Adan Salazar
December 18, 2012

Compounding a mild pro-gun rant with a declaration to consider a 2016 presidential run, Texas Governor Rick Perry affirmed his commitment to the Second Amendment by encouraging allowing all teachers in the state to carry guns on campus at a Tea Party event Monday.

Describing his premier presidential run as “an extraordinary experience” he said he “would do it again.”

The Rep. governor expressed his belief that, once a concealed carry license is obtained, there should be no restrictions to where a person can carry a gun in the state: “In the state of Texas, with our concealed handgun license, if you have been duly backgrounded and trained and you are a concealed handgun license carrying individual, you should be able to carry your handgun anywhere in this state.”

Reportedly, just as he began talking about a school district that already allows teachers to decide whether they want to pack heat or not, “he was interrupted by loud applause from the crowd,” according to the Associated Press.

“One of the things that I hope we don’t see from our federal government is this knee-jerk reaction from Washington, D.C., when there is an event that occurs, that they come in and they think they know the answer,” Perry stated at the Tea Party forum in North Richland Hills, just north of Fort Worth.

Perry’s pro-gun remarks arrive amid a heated national gun control debate in which governors across the country are either defending the Second Amendment or taking steps to destroy it.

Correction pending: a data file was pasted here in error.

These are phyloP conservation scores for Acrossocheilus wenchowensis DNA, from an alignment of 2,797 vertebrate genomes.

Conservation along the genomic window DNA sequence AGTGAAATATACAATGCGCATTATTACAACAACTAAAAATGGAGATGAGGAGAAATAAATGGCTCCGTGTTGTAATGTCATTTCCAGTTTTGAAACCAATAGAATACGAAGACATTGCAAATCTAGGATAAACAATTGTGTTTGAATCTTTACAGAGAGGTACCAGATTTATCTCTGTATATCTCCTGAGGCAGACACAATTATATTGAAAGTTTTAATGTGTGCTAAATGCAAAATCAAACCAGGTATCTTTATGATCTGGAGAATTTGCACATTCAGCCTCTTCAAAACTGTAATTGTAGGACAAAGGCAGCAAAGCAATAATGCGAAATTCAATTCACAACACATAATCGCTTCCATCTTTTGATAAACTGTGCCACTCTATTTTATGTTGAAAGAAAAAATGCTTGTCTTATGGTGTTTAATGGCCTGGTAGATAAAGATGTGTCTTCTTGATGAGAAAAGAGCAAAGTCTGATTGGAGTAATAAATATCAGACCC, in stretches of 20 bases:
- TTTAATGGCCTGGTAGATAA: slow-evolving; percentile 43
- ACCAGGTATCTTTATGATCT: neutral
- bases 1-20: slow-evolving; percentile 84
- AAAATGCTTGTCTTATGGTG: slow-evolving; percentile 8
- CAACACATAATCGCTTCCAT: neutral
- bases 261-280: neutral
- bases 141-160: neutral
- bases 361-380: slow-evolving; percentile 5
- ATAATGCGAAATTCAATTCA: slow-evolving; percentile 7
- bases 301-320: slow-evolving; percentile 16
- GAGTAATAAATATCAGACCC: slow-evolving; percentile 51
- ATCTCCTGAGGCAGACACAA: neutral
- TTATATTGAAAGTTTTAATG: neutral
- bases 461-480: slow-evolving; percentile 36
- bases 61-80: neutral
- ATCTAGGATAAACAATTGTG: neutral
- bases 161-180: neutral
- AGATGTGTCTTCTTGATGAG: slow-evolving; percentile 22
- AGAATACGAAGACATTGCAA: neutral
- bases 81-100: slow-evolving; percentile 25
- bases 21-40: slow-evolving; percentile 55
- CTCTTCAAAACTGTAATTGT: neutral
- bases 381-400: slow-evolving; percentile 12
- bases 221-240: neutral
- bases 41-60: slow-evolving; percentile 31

A Senate bill (S.B. 59) passed by the Michigan house would allow citizens to carry firearms into “pistol free” zones; it awaits Gov. Rick Snyder’s signature.

New Mexico Gov. Susana Martinez told the Albuquerque Journal the state should “consider legislation to keep guns out of the hands of the mentally ill” before considering more drastic action.

Some legislators are geniunely confused about the entire situation and don’t know where to put the blame.

Arizona governor Jan Brewer, whose state weathered heavy Second Amendment attacks following last year’s Tucson shooting, says the answer may lie in evaluating behavioral health services, not in gun control, while Colorado Gov. John Hickenlooper pointed to video games and a “culture of violence” as the main contributing factors in these types of attacks.

“There might well be some direct connection between people who have some mental instability and when they go over the edge – they transport themselves, they become part of one of those video games,” Hickelooper told CNN’s State of the Union.

Still, other governors think the answer lies in destroying what’s left of the Second Amendment.

Massachusetts Governor Deval Patrick said he will keep pushing for stricter gun laws, not only in his state, but federally, saying, “there must be some kind of balance that can be struck between the interests of sportsmen and hunters and the need to keep automatic weapons and large magazines, with all these rounds and the kind of ammunition that was used in Newtown, off the streets.”

Illinois Gov. Pat Quinn, according to the Chicago Tribune, “said he hoped the scope of the tragedy would motivate state lawmakers to act by early next month on a state ban on assault weapons and high-capacity magazines.”

Connecticut Gov. Dannel Malloy, unsurprisingly, also called for tougher federal gun regulations at a press conference yesterday, stating, “Do I think Washington, D.C. needs to get its act together and enact stricter gun control laws at the federal level? You bet I do.”

At least one school district in Texas already allows teachers to carry concealed.

Meanwhile, one gun store in Austin is already offering teachers a $20 discount if they would like to apply for a concealed handgun license. “As we do with veterans, I would offer them a discount. Our normal rate is $110.00, so I would give them a rate of $90.00,” Crocket Keller of Kellers Riverside Gun Store told CBS Dallas.

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